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The Matryoshka, the famous Russian wooden doll which has another smaller doll within it, and yet another, and then another, and so on. Innocuous by itself, the doll represents a type of cultural mind set that typifies Russian cultural and political thought – not unlike its love for chess.

The common thread being the separation of a whole into its parts – each having its own purpose in achieving the goal. Nowhere is the Matryoshka Complex more evident than in Russia’s conduct within the international community of today.

Take, for instance, Russia’s strategy in the Middle East and vicinity. In 2011 Russia, with China, failed to use their veto at the United Nations to block Western intervention in the Libyan civil war, which resulted in the bloody over throw of the notoriously iconic Muammar Gaddafi. A peculiar diplomatic move given Russia’s long relationship with the former dictator. Yet, brilliant in the sense that the world, and most particularly the nearby regional despots, could witness the consequences of unbridled “Western military aggression”. The message was clear to the region: without Russian support any and all dictatorships in the region were at risk of a similar fate.

Next up was the overthrow of the Muslim Brotherhood government by the Egyptian military in 2013. While the West routinely condemned the over throw of a duly elected government, the Russians were far more muted in their response. The result has been an ever warming relationship between Russia and Egypt, which has resulted in a deepening military relationship between the two. The same can be said for Iran, North Korea, and even countries like Iraq.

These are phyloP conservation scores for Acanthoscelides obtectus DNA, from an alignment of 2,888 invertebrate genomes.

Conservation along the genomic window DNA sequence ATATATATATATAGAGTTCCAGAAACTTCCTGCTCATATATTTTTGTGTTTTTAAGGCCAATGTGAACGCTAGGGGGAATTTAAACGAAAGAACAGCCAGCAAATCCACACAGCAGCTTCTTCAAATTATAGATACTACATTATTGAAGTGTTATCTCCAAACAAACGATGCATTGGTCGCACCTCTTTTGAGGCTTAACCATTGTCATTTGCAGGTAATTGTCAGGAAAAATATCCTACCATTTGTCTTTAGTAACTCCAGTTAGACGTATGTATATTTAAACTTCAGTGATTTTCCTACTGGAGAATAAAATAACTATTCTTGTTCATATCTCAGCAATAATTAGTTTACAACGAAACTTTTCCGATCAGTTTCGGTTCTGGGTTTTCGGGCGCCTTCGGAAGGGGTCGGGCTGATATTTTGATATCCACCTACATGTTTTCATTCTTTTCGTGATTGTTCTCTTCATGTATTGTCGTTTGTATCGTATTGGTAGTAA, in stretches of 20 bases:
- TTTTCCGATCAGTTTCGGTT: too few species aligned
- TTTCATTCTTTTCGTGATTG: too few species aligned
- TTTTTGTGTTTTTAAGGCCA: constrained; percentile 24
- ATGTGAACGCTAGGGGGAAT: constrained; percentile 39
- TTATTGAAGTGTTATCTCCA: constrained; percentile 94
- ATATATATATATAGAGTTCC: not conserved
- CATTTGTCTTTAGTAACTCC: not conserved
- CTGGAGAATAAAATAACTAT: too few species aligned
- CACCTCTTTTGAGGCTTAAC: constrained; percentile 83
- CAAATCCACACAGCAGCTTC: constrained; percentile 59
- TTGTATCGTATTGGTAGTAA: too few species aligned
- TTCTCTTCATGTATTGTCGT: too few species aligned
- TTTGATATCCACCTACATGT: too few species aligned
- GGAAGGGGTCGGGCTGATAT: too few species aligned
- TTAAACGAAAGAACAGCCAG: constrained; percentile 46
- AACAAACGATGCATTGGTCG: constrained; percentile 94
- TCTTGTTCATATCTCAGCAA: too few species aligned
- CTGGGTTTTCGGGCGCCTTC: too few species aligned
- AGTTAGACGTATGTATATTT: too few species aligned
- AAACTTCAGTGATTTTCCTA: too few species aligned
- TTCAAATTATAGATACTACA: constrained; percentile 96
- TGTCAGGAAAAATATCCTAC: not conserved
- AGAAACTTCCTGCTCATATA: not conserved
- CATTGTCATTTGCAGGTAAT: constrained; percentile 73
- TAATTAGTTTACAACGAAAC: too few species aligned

Then of course there is Syria. It is Syria that Russia chose to show the world what an alliance with Russia means. Russia patiently sat back and watched as Syria was torn apart by, as they would say, Western-backed militias. Then, as the fall of their loyal ally became apparent, Russia intervened. What appeared to be a certain defeat for Syrian President Assad was reversed by the force of Russian arms. A dramatic intervention in the best traditions of the Russian ballet. Russia was not just seeking to save an ally, but rather it was sending a message throughout the region: without Russia you are lost, but with Russia you are safe.

One can look at all these conflicts in isolation. It’s the simple thing to do. However, you do so at your own peril. Just like the Matryoshka doll, each fits one within the other to form the whole. Each is separate, yet each is that much less without the other. All are hidden from sight without taking them apart piece by piece. If you wish to understand the Russians, you must correctly understand the doll they are building.